Curbing patent trolls
Posted on 03/12/2013 at 08:19 AM by The Newsroom
Curbing litigation brought by patent trolls has been a hot topic. Patent trolls or Non-Practicing Entities (NPEs) are patent owners that are not the inventor or original assignee of a patent and seek to enforce a patent through litigation tactics that seek an early and profitable settlement and then move on to the next alleged infringer. In many cases, the NPE is suing multiple entities at one time, generally smaller businesses who settle to avoid costly litigation. On February 27th, a proposed bill was introduced in Congress to curb such tactics by NPEs. If passed, the SHIELD Act, H.R. 845, would significantly reduce litigation by NPEs. The bill would require NPEs to pay the entire litigation costs, including reasonable attorneys' fees, if the NPE fails to prove is patent is valid and infringed. The bill also requires that for the NPE plaintiff to bring a lawsuit, it has to show that it is either a university, the original inventor of the patent, or a company that is making a substantial investment in the commercial exploitation of the invention covered by the patent. Although the bill may not be the perfect solution in stemming the unnecessary litigation brought by NPEs, it sends a strong message to NPEs that there is bipartisan support in Congress to address the tactics used by NPEs to extort money from businesses. If you have questions about patent litigation or other intellectual property matters, please contact Amy Plummer.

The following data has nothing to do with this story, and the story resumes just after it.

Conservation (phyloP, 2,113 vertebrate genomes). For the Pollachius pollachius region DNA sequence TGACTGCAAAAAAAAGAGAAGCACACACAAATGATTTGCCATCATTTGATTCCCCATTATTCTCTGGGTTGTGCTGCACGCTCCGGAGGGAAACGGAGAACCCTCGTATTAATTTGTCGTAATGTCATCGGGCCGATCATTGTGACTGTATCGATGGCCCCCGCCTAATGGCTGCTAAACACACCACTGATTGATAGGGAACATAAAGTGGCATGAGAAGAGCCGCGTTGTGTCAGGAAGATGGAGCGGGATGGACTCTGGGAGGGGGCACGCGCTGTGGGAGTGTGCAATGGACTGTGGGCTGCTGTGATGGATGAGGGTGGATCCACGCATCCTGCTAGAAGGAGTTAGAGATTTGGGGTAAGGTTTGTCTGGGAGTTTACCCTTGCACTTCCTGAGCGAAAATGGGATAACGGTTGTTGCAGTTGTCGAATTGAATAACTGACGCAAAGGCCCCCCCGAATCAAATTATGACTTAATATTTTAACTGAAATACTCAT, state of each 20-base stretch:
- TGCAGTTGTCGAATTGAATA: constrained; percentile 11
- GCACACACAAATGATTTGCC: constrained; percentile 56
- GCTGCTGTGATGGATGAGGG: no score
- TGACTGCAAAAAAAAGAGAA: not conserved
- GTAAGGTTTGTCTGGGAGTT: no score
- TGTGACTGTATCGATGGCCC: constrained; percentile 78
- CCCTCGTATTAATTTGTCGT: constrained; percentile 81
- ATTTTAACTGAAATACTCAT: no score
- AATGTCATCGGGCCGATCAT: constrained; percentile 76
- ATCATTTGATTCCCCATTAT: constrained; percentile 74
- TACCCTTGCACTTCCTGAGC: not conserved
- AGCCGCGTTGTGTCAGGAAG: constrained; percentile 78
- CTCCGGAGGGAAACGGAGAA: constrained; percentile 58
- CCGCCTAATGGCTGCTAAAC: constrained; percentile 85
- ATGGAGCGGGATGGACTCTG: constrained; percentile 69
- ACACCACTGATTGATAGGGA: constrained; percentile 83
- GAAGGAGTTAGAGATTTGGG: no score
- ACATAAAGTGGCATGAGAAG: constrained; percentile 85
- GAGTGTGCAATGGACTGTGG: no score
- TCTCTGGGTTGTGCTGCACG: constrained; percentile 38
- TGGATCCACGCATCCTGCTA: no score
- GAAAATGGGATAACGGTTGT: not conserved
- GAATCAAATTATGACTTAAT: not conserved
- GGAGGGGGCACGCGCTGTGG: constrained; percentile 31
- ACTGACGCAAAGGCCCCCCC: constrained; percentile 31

The material in this blog is not intended, nor should it be construed or relied upon, as legal advice. Please consult with an attorney if specific legal information is needed.
Categories: Intellectual Property Law
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